On Tuesday, as Britain debates how to best incorporate EU law into national legislation once it exits the bloc, the governments of Scotland and Wales announced that they would introduce their own laws to prevent London from weakening their autonomy as a result of Brexit.
In the coming days, laws aimed at strengthening regional powers — including in the agriculture and fishery sectors, which are currently governed by EU frameworks — will be debated by the devolved parliaments in Edinburgh and Cardiff.
The Scottish, Northern Irish and Welsh governments are concerned that the London parliament, which legislates on behalf of the whole of the UK, will seek to pass laws unilaterally that incorporate EU treaties into British national law, denying the three countries a say on key regional policies.
The three nations have been negotiating with London over exactly how the EU powers will be returned, but have reached a stumbling block.
Scotland and Wales are seeking new legislation as a backup plan in case no deal can be reached, according to the governments.
Northern Ireland's government is currently suspended as nationalists and unionists are deadlocked in negotiations for a power-sharing deal. A further Brexit complication is the border that the territory shares with the EU member the Republic of Ireland, which Brussels, Dublin and London have pledged to keep open.
The British government must finalize a deal with Scotland, Northern Ireland and Wales before the summer in order to pass its own European Union (Withdrawal) Bill in the national parliament. But after months of wrangling, it indicated on Monday that it would offer no further concessions to the three countries, citing risks to national unity.
Welsh officials say British Prime Minister Theresa May's current plans would allow London to take control of laws and policy areas that are handled by the devolved governments.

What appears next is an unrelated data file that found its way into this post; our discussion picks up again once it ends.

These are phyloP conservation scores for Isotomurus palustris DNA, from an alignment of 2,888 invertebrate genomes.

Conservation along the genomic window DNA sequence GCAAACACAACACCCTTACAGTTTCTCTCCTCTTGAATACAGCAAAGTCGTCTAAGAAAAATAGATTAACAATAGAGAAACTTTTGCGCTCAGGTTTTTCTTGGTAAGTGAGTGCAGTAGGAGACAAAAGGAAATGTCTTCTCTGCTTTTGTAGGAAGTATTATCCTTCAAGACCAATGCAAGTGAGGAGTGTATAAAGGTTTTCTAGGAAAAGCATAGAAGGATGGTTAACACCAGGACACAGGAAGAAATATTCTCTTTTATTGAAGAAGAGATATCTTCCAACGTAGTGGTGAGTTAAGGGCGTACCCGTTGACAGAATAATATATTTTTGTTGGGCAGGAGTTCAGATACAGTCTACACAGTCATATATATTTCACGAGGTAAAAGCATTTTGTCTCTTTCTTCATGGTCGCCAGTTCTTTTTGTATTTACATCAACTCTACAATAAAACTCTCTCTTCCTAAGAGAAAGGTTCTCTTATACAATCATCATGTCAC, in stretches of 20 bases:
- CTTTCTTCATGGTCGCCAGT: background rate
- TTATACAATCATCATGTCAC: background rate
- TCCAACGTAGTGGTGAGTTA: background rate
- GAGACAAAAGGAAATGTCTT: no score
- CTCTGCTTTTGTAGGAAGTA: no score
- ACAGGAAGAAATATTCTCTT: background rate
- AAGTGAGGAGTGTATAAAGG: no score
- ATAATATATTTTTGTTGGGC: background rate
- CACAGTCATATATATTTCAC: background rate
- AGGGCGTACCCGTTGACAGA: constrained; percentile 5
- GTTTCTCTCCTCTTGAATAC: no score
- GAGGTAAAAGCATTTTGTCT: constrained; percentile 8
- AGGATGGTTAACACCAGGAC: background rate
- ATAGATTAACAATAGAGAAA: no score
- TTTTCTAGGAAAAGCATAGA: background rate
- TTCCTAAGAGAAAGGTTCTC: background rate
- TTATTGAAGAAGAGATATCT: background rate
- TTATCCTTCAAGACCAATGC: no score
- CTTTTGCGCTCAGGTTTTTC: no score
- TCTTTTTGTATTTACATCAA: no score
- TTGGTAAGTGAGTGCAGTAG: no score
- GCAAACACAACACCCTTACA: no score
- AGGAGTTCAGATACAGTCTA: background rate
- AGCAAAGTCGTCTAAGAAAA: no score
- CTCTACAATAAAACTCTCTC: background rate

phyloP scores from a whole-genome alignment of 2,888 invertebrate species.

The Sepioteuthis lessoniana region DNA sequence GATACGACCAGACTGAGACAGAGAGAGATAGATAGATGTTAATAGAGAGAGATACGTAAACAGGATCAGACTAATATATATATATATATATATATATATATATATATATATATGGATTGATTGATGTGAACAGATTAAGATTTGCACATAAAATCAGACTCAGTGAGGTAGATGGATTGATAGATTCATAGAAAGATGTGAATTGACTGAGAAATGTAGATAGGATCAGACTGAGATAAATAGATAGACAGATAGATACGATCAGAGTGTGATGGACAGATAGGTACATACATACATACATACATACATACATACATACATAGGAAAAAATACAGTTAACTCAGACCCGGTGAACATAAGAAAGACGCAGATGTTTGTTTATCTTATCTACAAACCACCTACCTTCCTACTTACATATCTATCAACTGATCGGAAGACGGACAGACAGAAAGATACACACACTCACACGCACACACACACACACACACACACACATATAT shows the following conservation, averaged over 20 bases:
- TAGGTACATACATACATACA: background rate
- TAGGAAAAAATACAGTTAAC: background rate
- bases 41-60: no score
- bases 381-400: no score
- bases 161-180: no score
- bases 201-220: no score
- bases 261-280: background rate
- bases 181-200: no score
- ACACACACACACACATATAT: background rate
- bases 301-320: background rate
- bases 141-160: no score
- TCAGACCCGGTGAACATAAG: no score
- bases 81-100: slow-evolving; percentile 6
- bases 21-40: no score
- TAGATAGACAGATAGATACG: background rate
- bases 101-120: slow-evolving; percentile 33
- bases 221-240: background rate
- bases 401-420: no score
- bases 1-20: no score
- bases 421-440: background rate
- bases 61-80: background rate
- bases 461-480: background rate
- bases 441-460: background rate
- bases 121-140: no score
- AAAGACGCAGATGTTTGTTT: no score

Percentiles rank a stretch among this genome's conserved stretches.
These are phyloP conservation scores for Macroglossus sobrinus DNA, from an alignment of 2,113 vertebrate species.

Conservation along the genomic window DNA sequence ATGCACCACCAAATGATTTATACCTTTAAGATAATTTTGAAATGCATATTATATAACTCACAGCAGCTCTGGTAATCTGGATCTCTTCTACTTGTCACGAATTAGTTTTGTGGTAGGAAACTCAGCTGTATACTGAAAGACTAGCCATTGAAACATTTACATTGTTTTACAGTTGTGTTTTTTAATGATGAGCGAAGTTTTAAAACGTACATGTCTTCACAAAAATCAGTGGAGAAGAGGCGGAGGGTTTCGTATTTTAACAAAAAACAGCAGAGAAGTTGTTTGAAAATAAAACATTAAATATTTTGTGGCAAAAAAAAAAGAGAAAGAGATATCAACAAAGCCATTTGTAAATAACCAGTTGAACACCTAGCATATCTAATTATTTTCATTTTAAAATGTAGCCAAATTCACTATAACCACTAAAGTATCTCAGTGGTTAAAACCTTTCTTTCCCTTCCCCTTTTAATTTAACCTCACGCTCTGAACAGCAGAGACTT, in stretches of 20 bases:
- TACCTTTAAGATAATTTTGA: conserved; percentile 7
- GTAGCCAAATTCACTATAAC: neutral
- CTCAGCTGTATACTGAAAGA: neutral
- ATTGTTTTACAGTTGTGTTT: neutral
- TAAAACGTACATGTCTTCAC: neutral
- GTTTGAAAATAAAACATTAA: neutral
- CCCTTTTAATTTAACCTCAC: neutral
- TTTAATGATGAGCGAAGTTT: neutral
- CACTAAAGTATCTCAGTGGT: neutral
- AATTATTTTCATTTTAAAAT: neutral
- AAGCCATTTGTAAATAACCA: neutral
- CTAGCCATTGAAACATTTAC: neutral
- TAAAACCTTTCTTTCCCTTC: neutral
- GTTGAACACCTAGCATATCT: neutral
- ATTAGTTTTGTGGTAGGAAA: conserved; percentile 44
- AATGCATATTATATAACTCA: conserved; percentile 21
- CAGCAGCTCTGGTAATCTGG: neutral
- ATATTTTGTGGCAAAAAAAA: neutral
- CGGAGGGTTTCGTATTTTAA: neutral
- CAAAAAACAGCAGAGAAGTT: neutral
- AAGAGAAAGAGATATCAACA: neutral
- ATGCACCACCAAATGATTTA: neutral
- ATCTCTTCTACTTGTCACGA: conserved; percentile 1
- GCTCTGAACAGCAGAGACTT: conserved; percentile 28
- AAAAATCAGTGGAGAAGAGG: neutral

"This is simply not acceptable to the Welsh government, or the people of Wales who have voted for devolution in two referendums," a statement from Cardiff reads.
And, by introducing its own bill now, Scotland's government would ensure that it has "the tools needed to make sure these laws keep working after withdrawal."
Independence bid threatened
First Minister Nicola Sturgeon warned that she retains "a mandate" to hold a second independence referendum if London tries to impose its will on Scotland.
The row has the potential to open up a full-blown constitutional crisis, with some legal analysts accusing the Scottish and Welsh governments of overreaching their powers. It could take weeks or months to establish whether any new laws would be binding.
Scotland, Wales and Northern Ireland won devolved powers from London in the late 1990s after decades of demands for more autonomy. Plans to extend devolution to regions of England were never enacted. In the 2016 Brexit referendum, Scotland and Northern Ireland voted to remain in the EU, while Wales voted to leave.
mm/se (AFP, Reuters)